Tag Archives: Education

Osiris Educational⤴

from @ edublether.wordpress.com

Osiris Educational are a professional learning body offering some fantastic ‘cutting edge’ programmes. Check them out here:

http://osiriseducational.co.uk/outstandingteaching/

Signs of the apocalypse and learner dashboards⤴

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A sunny Monday morning in Edinburgh (one of the signs of the apocalypse) comes with the good news that a proposal to run a half-day workshop at the European Conference on Technology Enhanced Learning has been accepted. Student-facing Learning Analytics – Principles for Design and … Continue reading Signs of the apocalypse and learner dashboards

Research-led learning⤴

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As part of our multi-year lecture recording programme we are funding a special call within the Principal's Teaching Award Scheme for small research projects. It is important that we properly evaluate such a major change to what happens in our learning and teaching environments (physical … Continue reading Research-led learning

Sharing a few notes on #OER18⤴

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I have great intentions to blog all the best experiences I have, but usually end up finding myself massively over-stimulated and therefore barely coherent. In the interests of not forgetting (and reflecting that I *still* haven't finished any of my blog posts from LAK18), I'm … Continue reading Sharing a few notes on #OER18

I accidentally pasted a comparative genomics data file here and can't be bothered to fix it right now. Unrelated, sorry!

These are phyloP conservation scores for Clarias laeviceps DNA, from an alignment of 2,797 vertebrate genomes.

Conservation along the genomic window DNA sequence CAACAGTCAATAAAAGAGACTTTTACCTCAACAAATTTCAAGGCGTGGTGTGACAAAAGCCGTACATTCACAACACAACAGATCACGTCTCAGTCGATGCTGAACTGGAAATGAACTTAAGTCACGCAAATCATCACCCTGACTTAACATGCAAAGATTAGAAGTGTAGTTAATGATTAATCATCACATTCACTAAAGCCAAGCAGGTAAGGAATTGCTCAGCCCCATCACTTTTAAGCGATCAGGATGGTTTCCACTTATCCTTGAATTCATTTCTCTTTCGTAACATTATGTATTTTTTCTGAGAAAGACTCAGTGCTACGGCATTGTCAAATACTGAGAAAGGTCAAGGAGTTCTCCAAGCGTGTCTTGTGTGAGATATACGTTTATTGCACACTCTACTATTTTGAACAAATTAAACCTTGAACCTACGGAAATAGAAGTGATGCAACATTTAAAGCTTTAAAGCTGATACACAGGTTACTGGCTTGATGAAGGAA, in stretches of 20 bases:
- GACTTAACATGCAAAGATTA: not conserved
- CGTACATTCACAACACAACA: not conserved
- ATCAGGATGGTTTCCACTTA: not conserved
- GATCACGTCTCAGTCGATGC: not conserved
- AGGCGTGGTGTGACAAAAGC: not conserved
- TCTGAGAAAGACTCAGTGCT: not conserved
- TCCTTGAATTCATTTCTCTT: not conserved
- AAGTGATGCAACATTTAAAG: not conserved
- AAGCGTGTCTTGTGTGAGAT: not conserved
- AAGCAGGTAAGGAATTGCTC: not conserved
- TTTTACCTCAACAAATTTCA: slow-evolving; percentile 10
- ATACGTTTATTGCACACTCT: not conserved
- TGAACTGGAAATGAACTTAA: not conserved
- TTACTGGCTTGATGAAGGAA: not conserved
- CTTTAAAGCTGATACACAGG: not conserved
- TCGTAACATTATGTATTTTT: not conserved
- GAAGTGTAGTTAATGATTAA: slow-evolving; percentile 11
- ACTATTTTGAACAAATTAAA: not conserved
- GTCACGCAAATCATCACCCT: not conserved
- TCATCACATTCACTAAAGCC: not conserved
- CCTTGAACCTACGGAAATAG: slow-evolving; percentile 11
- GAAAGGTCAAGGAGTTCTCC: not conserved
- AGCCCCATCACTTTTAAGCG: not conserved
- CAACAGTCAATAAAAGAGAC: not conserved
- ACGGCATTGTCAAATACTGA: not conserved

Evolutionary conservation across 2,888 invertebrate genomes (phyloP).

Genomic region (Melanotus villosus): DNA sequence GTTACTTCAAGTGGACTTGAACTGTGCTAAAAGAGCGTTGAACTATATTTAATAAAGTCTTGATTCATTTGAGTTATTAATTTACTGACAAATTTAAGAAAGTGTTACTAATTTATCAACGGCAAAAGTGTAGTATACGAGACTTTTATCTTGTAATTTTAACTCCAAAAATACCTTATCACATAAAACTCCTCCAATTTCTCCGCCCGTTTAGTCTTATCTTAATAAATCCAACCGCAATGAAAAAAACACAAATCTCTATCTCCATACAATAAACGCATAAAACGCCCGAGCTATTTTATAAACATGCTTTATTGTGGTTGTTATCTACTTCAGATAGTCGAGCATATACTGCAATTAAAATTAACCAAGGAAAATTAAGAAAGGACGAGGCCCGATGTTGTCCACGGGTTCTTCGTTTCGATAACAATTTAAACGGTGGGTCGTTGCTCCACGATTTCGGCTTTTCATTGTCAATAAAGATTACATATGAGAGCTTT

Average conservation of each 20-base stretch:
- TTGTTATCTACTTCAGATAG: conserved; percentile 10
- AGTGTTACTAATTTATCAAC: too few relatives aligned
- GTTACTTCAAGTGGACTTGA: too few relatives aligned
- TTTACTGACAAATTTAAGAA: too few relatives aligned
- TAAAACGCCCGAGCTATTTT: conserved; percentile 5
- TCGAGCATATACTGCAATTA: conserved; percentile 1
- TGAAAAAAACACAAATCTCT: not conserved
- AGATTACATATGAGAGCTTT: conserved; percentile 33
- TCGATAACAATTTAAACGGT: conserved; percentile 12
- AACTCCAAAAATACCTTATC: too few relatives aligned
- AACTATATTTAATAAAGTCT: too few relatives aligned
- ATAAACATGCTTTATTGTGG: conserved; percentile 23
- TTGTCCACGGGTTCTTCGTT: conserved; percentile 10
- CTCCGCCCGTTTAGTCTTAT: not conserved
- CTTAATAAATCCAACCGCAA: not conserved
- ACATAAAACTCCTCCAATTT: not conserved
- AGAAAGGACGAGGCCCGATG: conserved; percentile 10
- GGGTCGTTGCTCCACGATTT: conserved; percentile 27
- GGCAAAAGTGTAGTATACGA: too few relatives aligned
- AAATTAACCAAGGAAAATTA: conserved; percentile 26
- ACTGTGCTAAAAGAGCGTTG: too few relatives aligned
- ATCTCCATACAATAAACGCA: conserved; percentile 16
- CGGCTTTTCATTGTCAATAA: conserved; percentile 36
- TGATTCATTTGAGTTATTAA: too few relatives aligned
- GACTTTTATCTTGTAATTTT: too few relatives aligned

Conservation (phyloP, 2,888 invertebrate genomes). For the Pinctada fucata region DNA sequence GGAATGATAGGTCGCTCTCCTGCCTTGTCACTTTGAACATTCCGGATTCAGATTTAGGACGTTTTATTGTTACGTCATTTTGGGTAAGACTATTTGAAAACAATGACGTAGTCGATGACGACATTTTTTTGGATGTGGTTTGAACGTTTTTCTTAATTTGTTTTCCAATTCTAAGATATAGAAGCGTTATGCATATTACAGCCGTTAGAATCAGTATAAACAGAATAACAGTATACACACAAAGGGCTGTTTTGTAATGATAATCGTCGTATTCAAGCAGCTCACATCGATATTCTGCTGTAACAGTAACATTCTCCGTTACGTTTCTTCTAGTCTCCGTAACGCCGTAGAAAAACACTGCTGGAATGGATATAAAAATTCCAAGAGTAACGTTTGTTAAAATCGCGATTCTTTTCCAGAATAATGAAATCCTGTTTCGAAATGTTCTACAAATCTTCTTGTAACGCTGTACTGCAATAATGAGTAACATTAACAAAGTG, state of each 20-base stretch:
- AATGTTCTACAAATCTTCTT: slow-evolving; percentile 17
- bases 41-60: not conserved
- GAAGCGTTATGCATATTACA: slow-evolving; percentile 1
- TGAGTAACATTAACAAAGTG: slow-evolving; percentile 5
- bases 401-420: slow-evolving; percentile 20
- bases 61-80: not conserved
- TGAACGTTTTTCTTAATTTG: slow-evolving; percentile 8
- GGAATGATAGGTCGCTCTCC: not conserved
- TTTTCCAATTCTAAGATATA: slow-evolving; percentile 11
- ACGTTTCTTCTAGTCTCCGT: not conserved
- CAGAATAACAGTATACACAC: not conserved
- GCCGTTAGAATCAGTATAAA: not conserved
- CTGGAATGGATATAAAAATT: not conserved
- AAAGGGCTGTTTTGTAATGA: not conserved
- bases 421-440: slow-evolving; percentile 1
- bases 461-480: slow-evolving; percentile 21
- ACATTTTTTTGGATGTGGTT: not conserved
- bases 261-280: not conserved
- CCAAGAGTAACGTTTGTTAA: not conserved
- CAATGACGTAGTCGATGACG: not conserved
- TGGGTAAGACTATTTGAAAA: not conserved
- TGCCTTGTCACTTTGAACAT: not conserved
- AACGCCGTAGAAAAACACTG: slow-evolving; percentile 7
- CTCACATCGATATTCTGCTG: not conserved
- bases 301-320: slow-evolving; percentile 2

Digital Education and WordPress: an historical romp for #pressedconf18⤴

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Today myself and Jen Ross took part in the PressEd Twitter conference, brilliantly organised by Pat Lockley and Natalie Lafferty. They had the genius idea of re-mixing the Public Archaeology Twitter conference format and with much heroic cajoling succeeded pulled in over 40 presentations from … Continue reading Digital Education and WordPress: an historical romp for #pressedconf18

New figures on higher education students at Scottish institutions⤴

from @ Engage for Education

New figures have been published today by the Scottish Funding Council examining the higher education sector in Scotland in 2016-17.

Read the key points from the publication:

Commenting on the figures, Further and Higher Education Minister Shirley-Anne Somerville said:

“It is welcome to see in these latest statistics that we have a record number of post-graduate students and increases in both part-time and older learners.

“This Government is determined to make higher education as accessible as possible to everyone in Scotland. We recognise the importance of post-graduate study and providing the opportunities for people to get a higher education qualification later in life. That is why we are enabling even more people to study for a postgraduate qualification in the coming years by expanding access to tuition fee loans and living cost loans to students studying by distance learning.

“What these figures show is that the higher education sector in this country is continuing to go from strength to strength, with colleges playing a vital role in the delivery of many higher education courses across Scotland.”

The post New figures on higher education students at Scottish institutions appeared first on Engage for Education.

WordPress LTI Testing: Part 3⤴

from @ education

This follows on from: WordPress LTI Testing: Part 1 WordPress LTI Testing: Part 2 The code I am working with is in a GitHub repo here: https://github.com/ammienoot/wordpress-lti After exploring what's going on under the bonnet in the messaging, my shopping list now is to change … Continue reading WordPress LTI Testing: Part 3